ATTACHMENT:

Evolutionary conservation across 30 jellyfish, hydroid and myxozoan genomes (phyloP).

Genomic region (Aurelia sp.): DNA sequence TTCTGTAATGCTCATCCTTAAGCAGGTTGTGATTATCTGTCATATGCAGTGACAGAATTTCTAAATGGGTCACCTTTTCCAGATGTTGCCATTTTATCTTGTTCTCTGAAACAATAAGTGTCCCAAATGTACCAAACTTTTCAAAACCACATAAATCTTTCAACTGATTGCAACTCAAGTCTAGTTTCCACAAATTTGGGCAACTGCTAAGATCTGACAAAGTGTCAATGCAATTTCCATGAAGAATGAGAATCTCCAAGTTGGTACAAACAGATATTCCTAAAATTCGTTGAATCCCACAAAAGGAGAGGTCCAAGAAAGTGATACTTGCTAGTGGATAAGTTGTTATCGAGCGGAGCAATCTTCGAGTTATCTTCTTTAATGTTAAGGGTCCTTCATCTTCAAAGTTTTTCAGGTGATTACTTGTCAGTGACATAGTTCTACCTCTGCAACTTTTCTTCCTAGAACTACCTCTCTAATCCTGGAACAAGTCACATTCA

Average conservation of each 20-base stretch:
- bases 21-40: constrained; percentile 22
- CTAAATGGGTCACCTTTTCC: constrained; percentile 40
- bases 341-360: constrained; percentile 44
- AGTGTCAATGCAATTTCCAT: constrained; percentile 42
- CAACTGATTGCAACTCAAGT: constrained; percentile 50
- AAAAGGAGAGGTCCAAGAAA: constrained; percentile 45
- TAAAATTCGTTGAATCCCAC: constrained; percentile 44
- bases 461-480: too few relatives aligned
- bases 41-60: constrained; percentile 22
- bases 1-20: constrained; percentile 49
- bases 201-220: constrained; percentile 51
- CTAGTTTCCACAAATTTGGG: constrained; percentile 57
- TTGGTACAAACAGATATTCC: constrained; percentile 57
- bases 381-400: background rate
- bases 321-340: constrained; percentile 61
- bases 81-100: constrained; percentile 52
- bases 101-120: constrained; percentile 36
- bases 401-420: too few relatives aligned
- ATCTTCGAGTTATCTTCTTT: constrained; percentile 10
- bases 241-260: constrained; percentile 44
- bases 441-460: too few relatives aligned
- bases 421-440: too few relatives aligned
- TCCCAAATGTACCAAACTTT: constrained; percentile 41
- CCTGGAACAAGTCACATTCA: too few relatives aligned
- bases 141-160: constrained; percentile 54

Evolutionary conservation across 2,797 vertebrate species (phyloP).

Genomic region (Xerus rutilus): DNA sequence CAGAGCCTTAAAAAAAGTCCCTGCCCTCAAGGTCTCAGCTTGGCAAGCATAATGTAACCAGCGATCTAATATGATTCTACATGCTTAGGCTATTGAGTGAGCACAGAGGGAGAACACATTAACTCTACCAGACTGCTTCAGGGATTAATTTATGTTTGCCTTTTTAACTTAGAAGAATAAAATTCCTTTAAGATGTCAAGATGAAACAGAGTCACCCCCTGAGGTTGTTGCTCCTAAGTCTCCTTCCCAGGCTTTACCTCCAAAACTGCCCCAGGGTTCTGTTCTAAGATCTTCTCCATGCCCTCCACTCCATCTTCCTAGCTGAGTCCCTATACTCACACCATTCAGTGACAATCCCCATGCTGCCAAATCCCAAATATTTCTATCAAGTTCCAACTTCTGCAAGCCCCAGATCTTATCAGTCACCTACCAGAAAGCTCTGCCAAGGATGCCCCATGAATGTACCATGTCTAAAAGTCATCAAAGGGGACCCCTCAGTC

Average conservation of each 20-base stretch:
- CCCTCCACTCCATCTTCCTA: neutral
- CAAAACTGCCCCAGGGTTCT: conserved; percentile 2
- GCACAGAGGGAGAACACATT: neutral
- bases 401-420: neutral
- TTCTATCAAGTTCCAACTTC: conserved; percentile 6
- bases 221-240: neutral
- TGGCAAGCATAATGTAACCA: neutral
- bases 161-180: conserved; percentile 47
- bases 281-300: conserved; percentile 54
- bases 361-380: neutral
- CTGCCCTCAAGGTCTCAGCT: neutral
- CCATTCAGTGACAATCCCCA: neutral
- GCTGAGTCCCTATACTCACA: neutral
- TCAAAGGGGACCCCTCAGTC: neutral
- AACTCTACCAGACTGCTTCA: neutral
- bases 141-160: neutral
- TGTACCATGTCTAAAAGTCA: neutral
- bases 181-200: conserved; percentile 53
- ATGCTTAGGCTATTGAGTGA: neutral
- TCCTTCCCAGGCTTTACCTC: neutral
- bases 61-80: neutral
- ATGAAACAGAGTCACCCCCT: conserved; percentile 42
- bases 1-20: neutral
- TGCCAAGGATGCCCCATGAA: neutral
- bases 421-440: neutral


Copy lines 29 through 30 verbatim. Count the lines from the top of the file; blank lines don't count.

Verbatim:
Evolutionary conservation across 2,797 vertebrate species (phyloP).

Genomic region (Xerus rutilus): DNA sequence CAGAGCCTTAAAAAAAGTCCCTGCCCTCAAGGTCTCAGCTTGGCAAGCATAATGTAACCAGCGATCTAATATGATTCTACATGCTTAGGCTATTGAGTGAGCACAGAGGGAGAACACATTAACTCTACCAGACTGCTTCAGGGATTAATTTATGTTTGCCTTTTTAACTTAGAAGAATAAAATTCCTTTAAGATGTCAAGATGAAACAGAGTCACCCCCTGAGGTTGTTGCTCCTAAGTCTCCTTCCCAGGCTTTACCTCCAAAACTGCCCCAGGGTTCTGTTCTAAGATCTTCTCCATGCCCTCCACTCCATCTTCCTAGCTGAGTCCCTATACTCACACCATTCAGTGACAATCCCCATGCTGCCAAATCCCAAATATTTCTATCAAGTTCCAACTTCTGCAAGCCCCAGATCTTATCAGTCACCTACCAGAAAGCTCTGCCAAGGATGCCCCATGAATGTACCATGTCTAAAAGTCATCAAAGGGGACCCCTCAGTC